I have premised this much in order to show the separate and independent character of the several departments of our Government and to indicate the inevitable differences in their modes of action and the characteristic diversity of the subjects upon which they operate; and all this as a foundation for the answers which I will now proceed to give to the particular questions propounded to me.
As to the first question: I am clearly of opinion that, in a time like the present when the very existence of the nation is assailed by a great and dangerous insurrection, the President has the lawful discretionary power to arrest and hold in custody persons known to have criminal intercourse with the insurgents or persons against whom there is probable cause for suspicion of such criminal complicity. And I think this position can be maintained in view of the principles already laid down by a very plain argument.
The Constitution requires the President before he enters upon the execution of his office to take an oath that he "will faithfully execute the office of President of the United States and will to be best of his ability, preserve, protect and defend the Constitution of the United States. "
The duties of the office comprehend all the executive power of the nation which is expressly vested in the President by the Constitution (art. 2, sec. 1) and also all the powers which are specially delegated to the President and yet are not in their nature executive powers. For example; the veto power; the treaty making power; the appointing power; the pardoning power. These belong to that class which in England are called prerogative powers, inherent in the crown. And yet the framer of our Constitution thought proper to preserve them and to vest them in the President as necessary to the good government of the country. The executive powers are granted generally and without specification; the powers not executive are granted specially and for purposes obvious in the context of the Constitution. And all these are embraced within the duties of the President and are clearly within that clause of his oath which requires him to "faithfully execute the office of President. "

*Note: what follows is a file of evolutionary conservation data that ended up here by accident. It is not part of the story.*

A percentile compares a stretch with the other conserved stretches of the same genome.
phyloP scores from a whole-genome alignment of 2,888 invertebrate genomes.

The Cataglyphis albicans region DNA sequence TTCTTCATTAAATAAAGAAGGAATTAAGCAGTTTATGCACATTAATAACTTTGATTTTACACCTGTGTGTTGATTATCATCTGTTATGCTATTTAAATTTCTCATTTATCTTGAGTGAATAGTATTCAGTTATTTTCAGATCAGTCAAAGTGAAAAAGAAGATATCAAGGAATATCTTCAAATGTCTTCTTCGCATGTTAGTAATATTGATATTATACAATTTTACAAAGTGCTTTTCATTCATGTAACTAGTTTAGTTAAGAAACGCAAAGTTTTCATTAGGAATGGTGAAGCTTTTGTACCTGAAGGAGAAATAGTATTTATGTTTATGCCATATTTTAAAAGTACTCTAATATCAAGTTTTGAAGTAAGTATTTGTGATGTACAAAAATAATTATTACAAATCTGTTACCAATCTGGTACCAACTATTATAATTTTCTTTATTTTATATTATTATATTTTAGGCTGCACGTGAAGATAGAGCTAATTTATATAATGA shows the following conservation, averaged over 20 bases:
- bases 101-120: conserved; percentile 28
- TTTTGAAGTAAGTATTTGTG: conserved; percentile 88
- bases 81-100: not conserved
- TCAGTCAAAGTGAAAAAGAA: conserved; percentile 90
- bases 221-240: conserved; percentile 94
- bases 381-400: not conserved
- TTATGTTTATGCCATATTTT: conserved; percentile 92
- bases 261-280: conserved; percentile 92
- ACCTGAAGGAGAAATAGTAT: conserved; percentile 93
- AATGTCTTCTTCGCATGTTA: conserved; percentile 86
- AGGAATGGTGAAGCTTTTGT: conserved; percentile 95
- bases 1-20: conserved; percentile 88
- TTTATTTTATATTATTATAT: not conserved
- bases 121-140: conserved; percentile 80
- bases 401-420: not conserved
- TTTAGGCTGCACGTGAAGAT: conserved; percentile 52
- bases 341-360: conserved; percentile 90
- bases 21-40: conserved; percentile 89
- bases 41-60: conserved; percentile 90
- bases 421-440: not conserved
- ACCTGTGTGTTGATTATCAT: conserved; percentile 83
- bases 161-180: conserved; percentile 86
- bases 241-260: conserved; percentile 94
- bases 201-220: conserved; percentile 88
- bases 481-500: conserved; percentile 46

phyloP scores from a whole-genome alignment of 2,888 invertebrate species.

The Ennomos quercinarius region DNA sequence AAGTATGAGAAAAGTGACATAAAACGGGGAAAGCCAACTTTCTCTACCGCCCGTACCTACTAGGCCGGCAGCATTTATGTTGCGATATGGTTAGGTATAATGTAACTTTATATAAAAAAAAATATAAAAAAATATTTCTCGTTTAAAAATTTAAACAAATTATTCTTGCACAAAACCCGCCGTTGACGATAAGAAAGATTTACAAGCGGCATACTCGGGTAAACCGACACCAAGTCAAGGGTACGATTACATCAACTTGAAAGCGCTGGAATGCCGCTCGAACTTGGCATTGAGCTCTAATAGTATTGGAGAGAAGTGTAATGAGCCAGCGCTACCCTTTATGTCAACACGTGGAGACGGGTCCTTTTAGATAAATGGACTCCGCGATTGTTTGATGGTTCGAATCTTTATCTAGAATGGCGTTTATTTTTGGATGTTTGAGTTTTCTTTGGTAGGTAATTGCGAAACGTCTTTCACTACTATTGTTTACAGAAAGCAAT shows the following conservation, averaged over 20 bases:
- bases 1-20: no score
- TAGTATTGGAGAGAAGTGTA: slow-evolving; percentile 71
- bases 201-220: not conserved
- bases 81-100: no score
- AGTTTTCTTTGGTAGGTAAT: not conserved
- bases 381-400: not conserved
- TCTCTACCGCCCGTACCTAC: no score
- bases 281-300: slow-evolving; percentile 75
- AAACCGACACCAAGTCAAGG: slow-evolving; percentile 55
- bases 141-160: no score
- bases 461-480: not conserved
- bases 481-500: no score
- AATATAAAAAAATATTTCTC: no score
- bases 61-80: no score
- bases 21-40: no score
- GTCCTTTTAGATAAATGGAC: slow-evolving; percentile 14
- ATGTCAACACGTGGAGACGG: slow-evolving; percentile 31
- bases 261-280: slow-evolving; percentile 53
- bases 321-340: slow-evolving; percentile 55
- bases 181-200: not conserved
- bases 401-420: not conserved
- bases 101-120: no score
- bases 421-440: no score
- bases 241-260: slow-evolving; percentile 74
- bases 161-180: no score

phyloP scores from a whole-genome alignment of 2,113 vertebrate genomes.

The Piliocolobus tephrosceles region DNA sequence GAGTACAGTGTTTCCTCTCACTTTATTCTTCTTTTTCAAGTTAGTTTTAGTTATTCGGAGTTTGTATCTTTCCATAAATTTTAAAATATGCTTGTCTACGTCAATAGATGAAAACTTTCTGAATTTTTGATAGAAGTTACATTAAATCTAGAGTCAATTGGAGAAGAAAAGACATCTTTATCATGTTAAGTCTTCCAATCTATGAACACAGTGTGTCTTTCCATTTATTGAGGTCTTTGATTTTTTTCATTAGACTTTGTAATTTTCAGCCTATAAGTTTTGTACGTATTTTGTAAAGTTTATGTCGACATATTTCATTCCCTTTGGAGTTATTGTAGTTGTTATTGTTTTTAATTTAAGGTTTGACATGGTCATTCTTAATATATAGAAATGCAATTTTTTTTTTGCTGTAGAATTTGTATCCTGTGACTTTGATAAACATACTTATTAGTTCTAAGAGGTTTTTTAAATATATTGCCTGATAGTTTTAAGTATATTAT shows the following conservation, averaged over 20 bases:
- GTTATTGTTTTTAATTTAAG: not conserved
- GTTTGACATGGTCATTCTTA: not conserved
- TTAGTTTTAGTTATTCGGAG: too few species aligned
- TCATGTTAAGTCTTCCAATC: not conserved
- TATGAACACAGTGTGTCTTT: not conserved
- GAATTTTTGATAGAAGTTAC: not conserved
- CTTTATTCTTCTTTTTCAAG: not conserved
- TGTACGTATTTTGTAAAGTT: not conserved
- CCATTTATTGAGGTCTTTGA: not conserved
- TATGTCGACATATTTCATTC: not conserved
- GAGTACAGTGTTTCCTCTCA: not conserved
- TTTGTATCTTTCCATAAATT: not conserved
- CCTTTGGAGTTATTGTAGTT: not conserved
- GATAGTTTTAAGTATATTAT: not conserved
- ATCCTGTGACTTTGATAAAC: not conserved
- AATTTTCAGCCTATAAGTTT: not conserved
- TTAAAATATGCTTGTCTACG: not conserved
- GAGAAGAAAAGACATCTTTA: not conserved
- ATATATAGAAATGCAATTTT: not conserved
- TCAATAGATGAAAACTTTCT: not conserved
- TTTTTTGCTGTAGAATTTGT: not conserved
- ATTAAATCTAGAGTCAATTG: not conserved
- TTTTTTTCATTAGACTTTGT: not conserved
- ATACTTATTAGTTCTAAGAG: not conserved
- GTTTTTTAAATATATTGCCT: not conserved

The last clause of the oath is peculiar to the President. All the other officers of Government are required to swear only "to support this Constitution," while the President must swear to "preserve, protect and defend" it, which implieerform what he is required in so solemn a manner to undertake. And then follows the borad and compendious injunction to "take care that the laws be faithfully executed. " And this injunction embracing as it does all the laws - Constitution, treaties, statutes - is addressed to the President alone and not to any other department or officer of the Government. And this constitutes him in a peculiar manner and above all other officers the guardian of the Constitution - its preserver, protector and defender.
It is the plain duty of the President (and his peculiar duty above and beyond all other departments of the Government) to preserve the Constitution and execute the laws all over the nation; and it is plainly impossible for him to perform this duty without putting down rebellion, insurrection and all unlawful combinations to resist the General Government. The duty to suppress the insurrection being obvious and imperative the two acts of Congress of 1795 and 1807 come to his aid and furnish the physical force which he needs to suppress the insurrection and execute the laws. These two acts authorize the President to employ for that purpose the militia, the Army and the Navy.
The argument may be briefly stated thus: It is the President's bounden duty to put down the unsurrection as (in the language of the